Perhaps as in the "Ghost in the Shell" fiction series each function of a robot or cyborg's abilities will be linked to specialized software tailor made for that application. The power users will combine and tweak their control software, hackers could inject viruses, or feedback in cybernetic systems could drive users mad.

It's all been predicted... now we just need to show that the alternative (AI) is possible and test if it is more desirable.

Submission + - Java Artificial Intelligence Sample Code Liberated

F452 writes: "An objection I've had to many programming books and web sites is that they don't make sample code available under a free software license. This is within the rights of the author, of course, but it seems counter to the spirit of teaching and sharing knowledge to restrict the use of example code.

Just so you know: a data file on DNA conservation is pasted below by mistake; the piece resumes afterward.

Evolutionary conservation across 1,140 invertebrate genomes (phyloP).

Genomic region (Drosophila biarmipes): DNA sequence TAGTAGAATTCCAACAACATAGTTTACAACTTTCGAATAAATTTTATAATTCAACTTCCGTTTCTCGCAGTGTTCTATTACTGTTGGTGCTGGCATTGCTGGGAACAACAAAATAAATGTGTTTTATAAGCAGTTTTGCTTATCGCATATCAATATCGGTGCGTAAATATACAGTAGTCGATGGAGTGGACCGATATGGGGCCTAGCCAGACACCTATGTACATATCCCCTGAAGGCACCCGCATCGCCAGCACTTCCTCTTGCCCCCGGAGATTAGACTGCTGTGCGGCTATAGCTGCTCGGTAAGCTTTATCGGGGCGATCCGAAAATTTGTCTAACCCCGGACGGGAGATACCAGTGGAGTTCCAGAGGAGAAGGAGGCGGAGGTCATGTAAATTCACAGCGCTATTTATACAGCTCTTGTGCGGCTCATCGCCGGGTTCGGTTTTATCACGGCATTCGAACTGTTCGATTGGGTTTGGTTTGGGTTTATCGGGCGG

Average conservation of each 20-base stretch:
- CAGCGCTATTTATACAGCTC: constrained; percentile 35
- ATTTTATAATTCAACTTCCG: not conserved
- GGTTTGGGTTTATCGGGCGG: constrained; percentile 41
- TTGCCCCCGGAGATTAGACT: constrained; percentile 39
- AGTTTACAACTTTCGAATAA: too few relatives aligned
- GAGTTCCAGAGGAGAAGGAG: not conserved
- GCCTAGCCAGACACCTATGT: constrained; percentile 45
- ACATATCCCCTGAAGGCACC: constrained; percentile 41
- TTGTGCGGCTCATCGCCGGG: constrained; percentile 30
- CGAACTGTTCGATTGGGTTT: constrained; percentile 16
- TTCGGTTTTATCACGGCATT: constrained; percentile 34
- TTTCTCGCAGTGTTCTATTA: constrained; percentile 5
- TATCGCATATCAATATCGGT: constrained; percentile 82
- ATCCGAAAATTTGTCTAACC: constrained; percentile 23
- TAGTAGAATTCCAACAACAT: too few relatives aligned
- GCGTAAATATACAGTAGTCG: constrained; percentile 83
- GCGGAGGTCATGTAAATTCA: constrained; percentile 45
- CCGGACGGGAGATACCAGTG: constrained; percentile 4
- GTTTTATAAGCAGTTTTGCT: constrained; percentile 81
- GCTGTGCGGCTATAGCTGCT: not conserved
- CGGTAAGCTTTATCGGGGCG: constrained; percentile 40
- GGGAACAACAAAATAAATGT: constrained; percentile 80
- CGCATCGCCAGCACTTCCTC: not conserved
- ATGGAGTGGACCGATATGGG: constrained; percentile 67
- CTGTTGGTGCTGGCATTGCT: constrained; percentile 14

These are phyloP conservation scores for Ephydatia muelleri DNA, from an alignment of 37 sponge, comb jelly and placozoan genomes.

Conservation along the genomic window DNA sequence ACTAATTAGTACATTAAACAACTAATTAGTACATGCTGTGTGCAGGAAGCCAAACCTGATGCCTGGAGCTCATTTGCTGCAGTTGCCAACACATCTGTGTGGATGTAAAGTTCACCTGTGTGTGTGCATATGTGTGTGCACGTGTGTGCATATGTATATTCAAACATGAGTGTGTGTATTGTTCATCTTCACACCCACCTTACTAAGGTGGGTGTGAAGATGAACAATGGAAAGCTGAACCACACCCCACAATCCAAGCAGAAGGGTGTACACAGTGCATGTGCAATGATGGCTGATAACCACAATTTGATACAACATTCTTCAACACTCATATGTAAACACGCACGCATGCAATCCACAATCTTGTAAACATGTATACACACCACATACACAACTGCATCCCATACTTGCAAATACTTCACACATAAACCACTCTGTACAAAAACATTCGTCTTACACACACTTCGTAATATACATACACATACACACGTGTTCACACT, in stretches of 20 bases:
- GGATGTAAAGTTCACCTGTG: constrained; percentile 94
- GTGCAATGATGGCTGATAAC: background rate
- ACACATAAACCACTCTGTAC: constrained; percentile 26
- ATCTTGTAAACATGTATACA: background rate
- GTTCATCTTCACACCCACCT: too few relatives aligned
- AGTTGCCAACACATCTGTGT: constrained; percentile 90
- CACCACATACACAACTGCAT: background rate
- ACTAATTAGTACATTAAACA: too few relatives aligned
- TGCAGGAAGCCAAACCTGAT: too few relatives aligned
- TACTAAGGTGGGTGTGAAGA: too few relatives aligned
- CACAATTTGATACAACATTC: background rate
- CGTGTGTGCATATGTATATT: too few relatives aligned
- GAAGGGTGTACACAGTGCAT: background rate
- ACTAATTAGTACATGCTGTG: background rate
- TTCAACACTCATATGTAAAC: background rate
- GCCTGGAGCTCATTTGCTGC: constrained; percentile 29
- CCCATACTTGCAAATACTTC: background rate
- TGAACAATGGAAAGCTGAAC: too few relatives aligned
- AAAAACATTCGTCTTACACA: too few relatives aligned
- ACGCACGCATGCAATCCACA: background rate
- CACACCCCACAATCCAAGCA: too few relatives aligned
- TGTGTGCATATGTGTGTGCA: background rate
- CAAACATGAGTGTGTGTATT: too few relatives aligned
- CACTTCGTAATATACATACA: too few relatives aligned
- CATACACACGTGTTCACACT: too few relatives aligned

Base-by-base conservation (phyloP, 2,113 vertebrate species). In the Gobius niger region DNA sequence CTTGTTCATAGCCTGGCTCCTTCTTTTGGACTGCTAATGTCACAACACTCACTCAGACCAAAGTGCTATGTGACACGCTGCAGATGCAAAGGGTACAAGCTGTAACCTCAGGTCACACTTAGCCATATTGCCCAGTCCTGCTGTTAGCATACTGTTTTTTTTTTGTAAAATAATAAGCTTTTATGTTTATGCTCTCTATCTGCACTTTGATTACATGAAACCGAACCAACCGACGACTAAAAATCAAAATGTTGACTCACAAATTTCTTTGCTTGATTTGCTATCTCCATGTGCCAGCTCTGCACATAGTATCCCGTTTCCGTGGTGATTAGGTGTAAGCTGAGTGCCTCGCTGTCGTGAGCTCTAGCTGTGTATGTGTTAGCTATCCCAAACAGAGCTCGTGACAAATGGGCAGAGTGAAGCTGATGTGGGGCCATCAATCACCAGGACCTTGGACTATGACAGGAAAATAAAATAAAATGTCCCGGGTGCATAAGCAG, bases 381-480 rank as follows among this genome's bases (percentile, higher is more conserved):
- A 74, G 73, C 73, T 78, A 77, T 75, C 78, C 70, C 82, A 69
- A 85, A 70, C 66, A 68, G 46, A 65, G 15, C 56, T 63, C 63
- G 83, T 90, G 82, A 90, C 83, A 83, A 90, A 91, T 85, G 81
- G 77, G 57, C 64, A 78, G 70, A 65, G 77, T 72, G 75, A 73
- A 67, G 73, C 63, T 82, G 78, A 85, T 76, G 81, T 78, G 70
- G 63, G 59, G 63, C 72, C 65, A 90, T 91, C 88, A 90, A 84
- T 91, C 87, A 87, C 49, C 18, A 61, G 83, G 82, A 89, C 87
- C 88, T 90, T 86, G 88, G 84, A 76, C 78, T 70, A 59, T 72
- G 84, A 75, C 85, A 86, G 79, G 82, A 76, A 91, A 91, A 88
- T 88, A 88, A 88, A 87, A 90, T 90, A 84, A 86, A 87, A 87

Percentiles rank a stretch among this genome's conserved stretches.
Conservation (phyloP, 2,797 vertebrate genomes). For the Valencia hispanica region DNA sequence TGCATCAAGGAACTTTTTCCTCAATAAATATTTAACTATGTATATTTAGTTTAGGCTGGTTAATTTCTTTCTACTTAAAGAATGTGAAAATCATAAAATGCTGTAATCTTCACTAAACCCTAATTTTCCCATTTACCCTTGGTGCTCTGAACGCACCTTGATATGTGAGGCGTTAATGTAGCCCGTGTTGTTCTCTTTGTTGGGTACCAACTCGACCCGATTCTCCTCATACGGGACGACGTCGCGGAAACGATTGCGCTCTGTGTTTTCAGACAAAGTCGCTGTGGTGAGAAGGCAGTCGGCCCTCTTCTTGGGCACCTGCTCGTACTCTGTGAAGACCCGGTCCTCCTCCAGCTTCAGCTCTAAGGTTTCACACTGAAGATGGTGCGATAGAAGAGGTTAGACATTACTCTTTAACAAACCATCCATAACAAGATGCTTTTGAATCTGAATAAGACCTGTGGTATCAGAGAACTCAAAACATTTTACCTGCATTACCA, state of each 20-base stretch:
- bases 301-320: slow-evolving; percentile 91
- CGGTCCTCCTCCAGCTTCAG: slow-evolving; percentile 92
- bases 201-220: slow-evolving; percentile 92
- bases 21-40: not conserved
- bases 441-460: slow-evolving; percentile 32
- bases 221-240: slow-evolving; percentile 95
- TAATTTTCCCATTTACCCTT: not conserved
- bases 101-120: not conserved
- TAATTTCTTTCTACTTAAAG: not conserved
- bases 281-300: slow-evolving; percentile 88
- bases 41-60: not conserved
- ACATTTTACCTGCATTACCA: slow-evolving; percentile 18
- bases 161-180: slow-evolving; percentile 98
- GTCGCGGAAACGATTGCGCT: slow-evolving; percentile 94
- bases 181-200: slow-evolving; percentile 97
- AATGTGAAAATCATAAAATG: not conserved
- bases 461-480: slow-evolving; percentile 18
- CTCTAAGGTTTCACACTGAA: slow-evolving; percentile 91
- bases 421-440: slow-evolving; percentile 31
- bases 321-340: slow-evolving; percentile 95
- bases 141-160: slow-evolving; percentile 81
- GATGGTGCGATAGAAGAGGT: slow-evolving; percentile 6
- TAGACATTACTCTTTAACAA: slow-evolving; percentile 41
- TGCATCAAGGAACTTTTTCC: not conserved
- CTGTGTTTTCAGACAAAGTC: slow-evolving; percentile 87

I was happy to exchange words recently with an author who was open and responsive to making the sample artificial intelligence code from his book available under a free license. With Saturday being Software Freedom Day, it seemed like a good time to write about our email conversation and point you to the freed code. Topics include: Control Systems, Scripted Behavior, Discrete Searching, Searching State Space, Genetic Algorithms, Thinking Logically, and Supervised and Unsupervised Neural Networks."

Submission + - Microsoft Office for $60

Descalzo writes: For a limited time ('till April) Microsoft is offering Office 2007 Ultimate Edition for students for the low, low price of $60. From the release: